Luckily I’m not given much time to stare into that dark abyss for long as she continues:

“But, cats…” 

Her eyes light up and narrow at the same time, 

“…cats say—”

And, in a flash, she ascends, one foot off the ground, and spins every line of her body up-up-up! in a plume of arms and hands and eyes and—

“‘Look at me!’”

It was a one-second move. It said everything you’d ever need to know about Cats. The animals and the musical. Trevor Nunn and T.S. Elliott might have said otherwise. So might ALW. But, at least where Gillian was concerned, this was what you needed to know. What we needed to know. It was one of the best pieces of direction I’ve ever witnessed. The very best if you judge it by the ratio of impact to the amount of time taken. I thought to myself, “that’s like seeing a Hirschfeld drawing just occur in front of your eyes.”

After that it's a bit of a blur that only comes into focus with the help of other cast members' memories. We actually ended up on the floor, I'm reminded. We found ourselves there, in spite of not being properly dressed for it, with her in the middle, commingling in ways that foreshadowed the famous (the infamous?) "sensual clump" in the middle of the ball. What some coarse souls might call "the orgy."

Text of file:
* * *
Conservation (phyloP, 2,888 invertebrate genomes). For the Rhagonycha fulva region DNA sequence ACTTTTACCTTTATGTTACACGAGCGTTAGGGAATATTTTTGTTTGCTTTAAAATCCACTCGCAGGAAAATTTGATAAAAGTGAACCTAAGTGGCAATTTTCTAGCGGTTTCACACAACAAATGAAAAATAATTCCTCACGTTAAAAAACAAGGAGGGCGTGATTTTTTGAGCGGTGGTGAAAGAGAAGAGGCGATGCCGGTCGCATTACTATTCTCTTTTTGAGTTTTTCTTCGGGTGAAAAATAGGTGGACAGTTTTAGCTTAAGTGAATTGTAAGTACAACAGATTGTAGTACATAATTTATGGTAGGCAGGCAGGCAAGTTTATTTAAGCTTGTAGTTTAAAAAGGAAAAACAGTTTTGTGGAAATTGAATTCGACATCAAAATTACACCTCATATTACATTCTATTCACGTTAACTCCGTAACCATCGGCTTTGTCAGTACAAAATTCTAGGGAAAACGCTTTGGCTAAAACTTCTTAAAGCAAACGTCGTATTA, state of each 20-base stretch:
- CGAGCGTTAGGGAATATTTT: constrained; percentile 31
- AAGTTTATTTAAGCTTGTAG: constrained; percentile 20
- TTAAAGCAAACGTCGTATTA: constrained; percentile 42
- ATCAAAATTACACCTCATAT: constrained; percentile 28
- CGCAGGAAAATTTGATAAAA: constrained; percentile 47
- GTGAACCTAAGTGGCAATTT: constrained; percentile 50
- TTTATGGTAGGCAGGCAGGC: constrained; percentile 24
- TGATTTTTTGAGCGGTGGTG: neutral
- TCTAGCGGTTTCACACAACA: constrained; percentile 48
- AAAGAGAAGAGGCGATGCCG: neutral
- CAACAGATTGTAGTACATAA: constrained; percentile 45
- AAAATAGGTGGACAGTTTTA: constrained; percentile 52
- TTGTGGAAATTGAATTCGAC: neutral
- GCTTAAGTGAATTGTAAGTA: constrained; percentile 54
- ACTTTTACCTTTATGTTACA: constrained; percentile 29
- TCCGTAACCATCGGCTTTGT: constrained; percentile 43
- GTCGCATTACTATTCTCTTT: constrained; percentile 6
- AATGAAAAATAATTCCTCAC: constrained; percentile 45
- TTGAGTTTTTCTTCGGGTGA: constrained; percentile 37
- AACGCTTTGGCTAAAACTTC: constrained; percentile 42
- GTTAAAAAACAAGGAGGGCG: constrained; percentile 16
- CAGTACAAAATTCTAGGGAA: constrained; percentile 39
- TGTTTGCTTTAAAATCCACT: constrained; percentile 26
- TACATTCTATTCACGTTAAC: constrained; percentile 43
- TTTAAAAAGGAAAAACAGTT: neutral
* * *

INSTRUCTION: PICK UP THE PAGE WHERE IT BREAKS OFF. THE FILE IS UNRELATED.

And Gillian's summation? Her parting words?

"The goal," she said, "is that the audience go home, rip off their clothes, and fuck."

That was  the end of Gillian’s short lecture/demo. What else could you call it?

What it really was was a reverse exorcism. She was trying to drive a sprit into us, not out of us. Whatever it was I remember that it kind of petered out soon after that astounding proclamation and Trevor swept in and gently swept Gilly... out.

And as suddenly as she had etched the air with her startling felinity... 

"—Look at me!"

She was gone.

Seven minutes. 

We had seven minutes with Gillian Lynne.


Present Day Post Script :

From the perspective of today, November 2nd, 2017, with 58 days to go until we close the show I can tell you that we haven’t seen Gillian since that first day. BUT—and this is very, very important—we did have Gillian’s spirit and mind in the body of the amazing Chrissie Cartwright, without whom Cats—this Cats—would not be Cats at all. 

More on her to come.

Also, that one-second “look at me” move that Gillian did? Turns out that was the essence of the move we now call Songs that is still in the show in several places. It’s also a move that we get noted on every single time Andy, or Chrissie, or Kim have a work session with us. And though watching any of those bodies demonstrate anything is thrilling…?

Nobody does is like Gilly.

Nobody.

(more, later...)